It doesn't matter whether you work in tech or you are an entrepreneur or you're a stay at home mother, or you have a job in a very traditional field. Through our chapter here in Denver, we're trying to bridge the gap. We host a variety of events that focus on different aspects of professional development, interview prep, resume writing, among others.

Latinas in Tech Summit kicked off on May 16 in
Latinas in Tech Summit kicked off on May 16 in San Francisco, California. Latinas in Tech

Are there any specific barriers in the Tech field for Latinas, such as glass ceilings or others?

Denver is primarily white, and specifically for professional development for Black and brown individuals, it can be difficult to fight for a management position or role over someone else who may have a personal connection. I don't want to overgeneralize and say that we don't have our own level of opportunity and privilege.

But at the same time, if you don't have a connection to someone at that company and have never had the opportunity to learn what a good resume looks like, how to effectively pitch yourself, or what you should and shouldn't mention in an interview, you're likely learning as you go in real time. This can bring on a whole set of challenges.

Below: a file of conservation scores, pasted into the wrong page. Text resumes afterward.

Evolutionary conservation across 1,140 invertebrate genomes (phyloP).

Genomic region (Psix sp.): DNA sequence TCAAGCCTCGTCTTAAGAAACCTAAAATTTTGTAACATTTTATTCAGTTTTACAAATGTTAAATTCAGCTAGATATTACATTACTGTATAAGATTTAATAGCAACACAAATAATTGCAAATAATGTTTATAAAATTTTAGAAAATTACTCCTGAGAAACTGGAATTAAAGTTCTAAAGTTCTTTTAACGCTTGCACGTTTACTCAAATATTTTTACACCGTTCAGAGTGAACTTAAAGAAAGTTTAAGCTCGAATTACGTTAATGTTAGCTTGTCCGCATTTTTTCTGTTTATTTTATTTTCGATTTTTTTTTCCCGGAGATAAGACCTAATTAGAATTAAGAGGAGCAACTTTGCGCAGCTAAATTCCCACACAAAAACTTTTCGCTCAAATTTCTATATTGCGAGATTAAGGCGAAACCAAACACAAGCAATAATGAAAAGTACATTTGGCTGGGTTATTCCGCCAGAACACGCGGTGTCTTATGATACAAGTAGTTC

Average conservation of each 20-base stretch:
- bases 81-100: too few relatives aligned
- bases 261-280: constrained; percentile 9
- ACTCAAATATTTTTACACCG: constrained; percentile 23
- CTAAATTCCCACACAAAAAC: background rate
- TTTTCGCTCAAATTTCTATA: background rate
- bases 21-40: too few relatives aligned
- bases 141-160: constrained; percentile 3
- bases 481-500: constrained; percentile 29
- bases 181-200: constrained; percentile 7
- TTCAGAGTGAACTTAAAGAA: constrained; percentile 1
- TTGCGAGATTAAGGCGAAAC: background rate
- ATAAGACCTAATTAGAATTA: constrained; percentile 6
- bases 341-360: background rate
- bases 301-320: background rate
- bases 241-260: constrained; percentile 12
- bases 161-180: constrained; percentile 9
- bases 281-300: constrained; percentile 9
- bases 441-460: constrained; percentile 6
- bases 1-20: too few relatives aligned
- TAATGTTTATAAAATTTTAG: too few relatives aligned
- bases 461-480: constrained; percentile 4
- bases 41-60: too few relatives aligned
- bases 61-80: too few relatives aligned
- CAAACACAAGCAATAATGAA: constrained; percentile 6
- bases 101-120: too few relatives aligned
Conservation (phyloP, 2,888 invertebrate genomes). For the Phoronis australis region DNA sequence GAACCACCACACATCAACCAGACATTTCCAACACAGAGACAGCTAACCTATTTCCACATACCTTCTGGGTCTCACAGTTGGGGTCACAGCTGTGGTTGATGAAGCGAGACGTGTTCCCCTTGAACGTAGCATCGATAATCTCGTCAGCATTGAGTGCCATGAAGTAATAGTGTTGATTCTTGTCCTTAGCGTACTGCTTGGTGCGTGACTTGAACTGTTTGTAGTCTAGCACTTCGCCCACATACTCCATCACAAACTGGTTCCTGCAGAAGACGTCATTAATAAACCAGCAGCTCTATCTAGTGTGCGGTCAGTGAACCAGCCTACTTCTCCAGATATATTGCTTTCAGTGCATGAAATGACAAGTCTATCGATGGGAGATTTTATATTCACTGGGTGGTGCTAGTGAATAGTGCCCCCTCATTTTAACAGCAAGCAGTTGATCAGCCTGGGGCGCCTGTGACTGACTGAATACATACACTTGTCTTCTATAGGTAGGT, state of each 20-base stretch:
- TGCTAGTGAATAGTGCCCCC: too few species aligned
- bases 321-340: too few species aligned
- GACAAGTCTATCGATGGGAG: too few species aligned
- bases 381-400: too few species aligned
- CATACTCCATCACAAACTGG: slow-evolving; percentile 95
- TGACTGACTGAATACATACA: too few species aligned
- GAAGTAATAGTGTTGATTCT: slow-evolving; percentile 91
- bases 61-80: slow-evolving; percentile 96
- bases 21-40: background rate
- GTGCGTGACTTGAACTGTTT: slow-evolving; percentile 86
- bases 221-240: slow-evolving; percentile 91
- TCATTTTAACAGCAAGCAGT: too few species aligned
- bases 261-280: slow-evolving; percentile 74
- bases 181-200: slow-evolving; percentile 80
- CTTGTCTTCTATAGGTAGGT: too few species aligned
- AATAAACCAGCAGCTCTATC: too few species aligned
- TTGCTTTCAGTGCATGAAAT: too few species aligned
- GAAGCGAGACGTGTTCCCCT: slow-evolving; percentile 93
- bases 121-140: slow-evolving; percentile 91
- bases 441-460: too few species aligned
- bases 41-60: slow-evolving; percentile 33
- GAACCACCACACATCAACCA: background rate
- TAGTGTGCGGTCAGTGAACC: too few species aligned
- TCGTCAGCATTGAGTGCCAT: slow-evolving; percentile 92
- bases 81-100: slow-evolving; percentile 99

Lastly, how do you anticipate the outcome of the 2024 elections impacting the future of Latinas in Tech in the U.S.?

I think here in Colorado, you can definitely sense some possible friction. And it comes with biases related to the migrant situation that's unfolding across the country. It comes with people making assumptions and not educating themselves on just how impactful the Latino community has been in the U.S..

Through Latinas in Tech, we do the best that we can to help dismantle this narrative that Latino migrants are the problem. Because I think it's very easy for Americans or, let's say primarily white people, to just make that assumption. Thankfully, Colorado is a little bit more progressive in terms of their stance against the candidates this year, but it can negatively impact us and how people treat us.

In the workplace is really just making sure that people understand they are not hiring us because we're Latinas or people of color. We are just as capable as the next person. The only difference is we traditionally haven't been given the opportunities to exemplify that.

We've earned our privilege, whereas other people are just born with it. And I think that is the key differentiator that sometimes people don't understand. You walk around with your privilege that you've had since the day that you were born, and we've had to fight as hard as we can to earn privilege that's not even the same level that you have. And at the end of the day, we're people. We're humans. We shouldn't be diluted down to a certain type of group.